Workers, Firms, and Government: Understanding Labour Compliance in Global Supply Chains

Date(s) of Conference:

October 26-28, 2011

Location:

International Finance Corporation
Washington, DC

Description:

The last decades have witnessed a growing concern over labour rights and working conditions in developing country locations supplying for the global market. The Better Work research conference Workers, Firms, and Government: Understanding labour compliance in global supply chains aims at analysing the impact of labour standards compliance in global supply chains on firms and workers, looking at the ‘business case’ as well as at the ‘development case’ for labour standards.

Call for Papers:

The Conference will be articulated across the following thematic areas:

  1. Labour standards compliance and the supplier firm.  How does compliance relate to the competitiveness of supplier firms? Does it facilitate access to markets? Is there a subset of labour standards for which productivity gains are directly observable?
  2. Labour standards compliance and workers. How do improvements in working conditions and protection of worker rights translate into benefits for workers and their families? What are the implications for worker mental and physical health, household income, education attainment of family members and other indicators of well-being? What difference does improving compliance make to worker voice, representation at the workplace, and bargaining power?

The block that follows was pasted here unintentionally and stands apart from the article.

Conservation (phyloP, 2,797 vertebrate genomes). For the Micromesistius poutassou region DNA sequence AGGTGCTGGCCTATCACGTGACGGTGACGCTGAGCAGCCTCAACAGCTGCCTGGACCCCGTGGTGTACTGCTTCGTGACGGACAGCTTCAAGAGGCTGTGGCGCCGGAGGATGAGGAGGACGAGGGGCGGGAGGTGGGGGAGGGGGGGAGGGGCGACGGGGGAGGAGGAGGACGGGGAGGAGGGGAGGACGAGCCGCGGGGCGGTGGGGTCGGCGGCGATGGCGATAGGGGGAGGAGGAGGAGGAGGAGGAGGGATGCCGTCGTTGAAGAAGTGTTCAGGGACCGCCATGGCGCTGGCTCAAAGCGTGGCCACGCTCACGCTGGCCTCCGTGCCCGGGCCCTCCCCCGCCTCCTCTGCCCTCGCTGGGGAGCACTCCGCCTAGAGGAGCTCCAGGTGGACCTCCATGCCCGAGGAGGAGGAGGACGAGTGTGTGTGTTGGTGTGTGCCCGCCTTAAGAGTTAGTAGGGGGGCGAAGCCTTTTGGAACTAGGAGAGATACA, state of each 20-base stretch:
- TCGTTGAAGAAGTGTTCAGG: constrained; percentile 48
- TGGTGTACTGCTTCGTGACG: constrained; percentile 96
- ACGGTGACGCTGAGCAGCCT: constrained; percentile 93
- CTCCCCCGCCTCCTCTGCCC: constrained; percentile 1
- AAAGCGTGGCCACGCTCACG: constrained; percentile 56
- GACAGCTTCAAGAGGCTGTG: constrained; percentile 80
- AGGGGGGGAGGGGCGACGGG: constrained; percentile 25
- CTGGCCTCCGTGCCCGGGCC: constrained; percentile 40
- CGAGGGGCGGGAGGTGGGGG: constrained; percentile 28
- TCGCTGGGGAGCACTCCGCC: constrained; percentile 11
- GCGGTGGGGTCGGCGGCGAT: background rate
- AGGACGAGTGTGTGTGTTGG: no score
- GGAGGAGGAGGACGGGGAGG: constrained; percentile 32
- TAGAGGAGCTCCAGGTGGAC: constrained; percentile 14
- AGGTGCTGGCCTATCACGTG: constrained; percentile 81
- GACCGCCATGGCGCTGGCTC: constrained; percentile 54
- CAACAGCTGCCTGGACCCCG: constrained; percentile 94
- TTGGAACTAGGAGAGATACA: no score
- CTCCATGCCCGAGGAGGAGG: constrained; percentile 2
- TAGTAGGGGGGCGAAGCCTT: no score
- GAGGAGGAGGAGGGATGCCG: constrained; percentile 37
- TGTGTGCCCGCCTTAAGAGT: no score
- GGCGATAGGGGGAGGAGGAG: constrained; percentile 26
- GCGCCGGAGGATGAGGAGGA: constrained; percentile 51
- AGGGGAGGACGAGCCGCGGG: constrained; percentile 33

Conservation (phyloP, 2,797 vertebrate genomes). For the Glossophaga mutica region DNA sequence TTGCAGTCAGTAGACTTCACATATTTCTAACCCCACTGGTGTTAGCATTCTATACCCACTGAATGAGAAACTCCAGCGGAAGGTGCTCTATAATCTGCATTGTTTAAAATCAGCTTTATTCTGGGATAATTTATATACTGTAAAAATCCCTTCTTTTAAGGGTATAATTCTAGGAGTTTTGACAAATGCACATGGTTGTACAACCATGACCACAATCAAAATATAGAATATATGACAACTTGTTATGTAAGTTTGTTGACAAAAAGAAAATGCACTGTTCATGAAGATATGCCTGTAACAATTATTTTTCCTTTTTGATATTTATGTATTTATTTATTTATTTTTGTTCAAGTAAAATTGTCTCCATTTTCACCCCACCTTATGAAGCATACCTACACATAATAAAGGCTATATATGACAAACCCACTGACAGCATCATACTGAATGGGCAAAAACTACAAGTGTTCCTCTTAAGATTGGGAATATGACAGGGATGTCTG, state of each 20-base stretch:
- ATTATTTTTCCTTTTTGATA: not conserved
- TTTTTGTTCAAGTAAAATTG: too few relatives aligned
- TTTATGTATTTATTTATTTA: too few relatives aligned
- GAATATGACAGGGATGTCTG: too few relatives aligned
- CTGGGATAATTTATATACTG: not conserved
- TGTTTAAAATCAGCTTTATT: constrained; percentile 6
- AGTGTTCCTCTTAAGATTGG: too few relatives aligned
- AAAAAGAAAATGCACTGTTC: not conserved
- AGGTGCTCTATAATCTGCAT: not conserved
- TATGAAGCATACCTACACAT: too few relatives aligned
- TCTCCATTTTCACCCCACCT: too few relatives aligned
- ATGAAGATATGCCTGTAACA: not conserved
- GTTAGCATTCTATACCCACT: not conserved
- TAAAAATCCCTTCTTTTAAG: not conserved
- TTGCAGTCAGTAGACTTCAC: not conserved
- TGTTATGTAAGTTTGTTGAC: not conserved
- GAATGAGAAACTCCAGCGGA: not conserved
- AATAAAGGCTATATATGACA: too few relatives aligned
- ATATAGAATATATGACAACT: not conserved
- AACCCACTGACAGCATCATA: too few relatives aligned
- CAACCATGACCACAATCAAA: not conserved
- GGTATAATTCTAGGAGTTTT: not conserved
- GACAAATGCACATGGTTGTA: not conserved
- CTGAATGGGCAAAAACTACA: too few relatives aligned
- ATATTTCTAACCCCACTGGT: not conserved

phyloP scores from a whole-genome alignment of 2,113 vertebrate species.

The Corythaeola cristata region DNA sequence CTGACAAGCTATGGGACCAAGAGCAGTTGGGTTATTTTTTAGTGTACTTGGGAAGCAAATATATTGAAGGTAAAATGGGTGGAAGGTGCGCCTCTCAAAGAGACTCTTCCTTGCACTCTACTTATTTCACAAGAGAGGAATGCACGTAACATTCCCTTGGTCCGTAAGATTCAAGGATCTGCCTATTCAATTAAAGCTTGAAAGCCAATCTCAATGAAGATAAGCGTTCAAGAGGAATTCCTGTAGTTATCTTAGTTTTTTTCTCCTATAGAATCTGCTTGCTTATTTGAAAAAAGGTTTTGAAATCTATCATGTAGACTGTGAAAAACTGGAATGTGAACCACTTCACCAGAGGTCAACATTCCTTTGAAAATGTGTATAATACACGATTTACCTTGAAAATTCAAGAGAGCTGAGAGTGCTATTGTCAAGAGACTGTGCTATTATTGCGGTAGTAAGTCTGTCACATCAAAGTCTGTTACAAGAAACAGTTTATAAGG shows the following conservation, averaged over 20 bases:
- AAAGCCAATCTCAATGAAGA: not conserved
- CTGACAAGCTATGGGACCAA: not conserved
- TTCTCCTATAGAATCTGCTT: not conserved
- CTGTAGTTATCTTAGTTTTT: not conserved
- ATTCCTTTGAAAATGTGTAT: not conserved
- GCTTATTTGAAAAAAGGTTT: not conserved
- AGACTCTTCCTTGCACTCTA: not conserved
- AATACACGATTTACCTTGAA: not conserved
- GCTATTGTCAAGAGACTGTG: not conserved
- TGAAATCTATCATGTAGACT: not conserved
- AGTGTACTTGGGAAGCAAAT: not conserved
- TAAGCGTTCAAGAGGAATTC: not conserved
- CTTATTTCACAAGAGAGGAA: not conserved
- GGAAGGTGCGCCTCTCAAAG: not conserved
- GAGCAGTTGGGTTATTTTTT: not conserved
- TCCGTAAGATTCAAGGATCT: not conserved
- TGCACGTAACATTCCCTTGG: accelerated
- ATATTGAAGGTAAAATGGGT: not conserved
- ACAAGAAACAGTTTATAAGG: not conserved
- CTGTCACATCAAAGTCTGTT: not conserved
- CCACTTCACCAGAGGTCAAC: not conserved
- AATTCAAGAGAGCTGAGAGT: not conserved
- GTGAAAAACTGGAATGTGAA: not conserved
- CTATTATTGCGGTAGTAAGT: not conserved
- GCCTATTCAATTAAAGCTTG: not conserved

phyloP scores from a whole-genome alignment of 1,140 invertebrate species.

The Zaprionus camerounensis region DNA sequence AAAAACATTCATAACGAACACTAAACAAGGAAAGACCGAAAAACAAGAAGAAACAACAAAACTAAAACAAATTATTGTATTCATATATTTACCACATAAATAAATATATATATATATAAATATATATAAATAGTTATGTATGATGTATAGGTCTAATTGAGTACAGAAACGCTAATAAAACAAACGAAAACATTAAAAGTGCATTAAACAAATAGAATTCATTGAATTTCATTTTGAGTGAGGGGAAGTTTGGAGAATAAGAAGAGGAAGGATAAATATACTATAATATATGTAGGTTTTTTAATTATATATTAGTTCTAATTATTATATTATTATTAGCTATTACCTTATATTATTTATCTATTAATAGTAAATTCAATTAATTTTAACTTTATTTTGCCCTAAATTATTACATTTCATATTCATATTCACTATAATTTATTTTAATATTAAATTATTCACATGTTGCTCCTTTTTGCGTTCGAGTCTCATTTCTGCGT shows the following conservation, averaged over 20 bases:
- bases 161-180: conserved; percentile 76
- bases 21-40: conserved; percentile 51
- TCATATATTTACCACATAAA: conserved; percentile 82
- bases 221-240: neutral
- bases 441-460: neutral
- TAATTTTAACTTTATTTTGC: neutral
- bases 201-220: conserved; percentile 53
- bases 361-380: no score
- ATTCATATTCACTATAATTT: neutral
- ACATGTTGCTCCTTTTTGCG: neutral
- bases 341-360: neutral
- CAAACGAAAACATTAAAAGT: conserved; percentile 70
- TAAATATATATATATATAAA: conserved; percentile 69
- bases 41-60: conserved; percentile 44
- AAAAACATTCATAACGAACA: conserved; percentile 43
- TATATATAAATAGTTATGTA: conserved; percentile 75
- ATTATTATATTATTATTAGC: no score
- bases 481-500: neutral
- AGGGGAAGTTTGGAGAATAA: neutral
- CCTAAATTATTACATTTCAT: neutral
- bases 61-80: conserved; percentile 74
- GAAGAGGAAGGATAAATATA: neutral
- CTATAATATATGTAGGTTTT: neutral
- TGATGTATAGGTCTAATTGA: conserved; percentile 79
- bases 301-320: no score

3. The impact of BFC/Better Work and related initiatives aimed at promoting better working conditions on compliance to labour standards, employment, industrial relations, workers’ wellbeing and broad development indicators as well as on competitiveness, profitability, export markets, and economic upgrading.
  4. Implications for public policy and industrial relations.  What is the role of Better Work and other private and multi-stakeholder regulatory mechanisms as instruments of global governance? What is the public good case for labour standards that may not directly enhance productivity? Where does the business case for labour standards end and the public good discourse begin?

Proposals of special sessions or panel may also be submitted specifying the rationale for the topic.

Completed papers or substantial abstracts (3-5 pages) should be submitted in English. Abstracts should include title and content of the paper, name and affiliation of the author(s), email and addresses for the corresponding author and the proposed thematic area addressed.

Abstracts should be submitted to betterwork@ilo.org together with a short CV of the author(s). The email should reference “Better Work research conference” in the subject line.  The deadline for abstract submission is March 31, 2011.

Contact Information:

http://lawprofessors.typepad.com/files/bw-conference-call-for-papers_7feb11.doc

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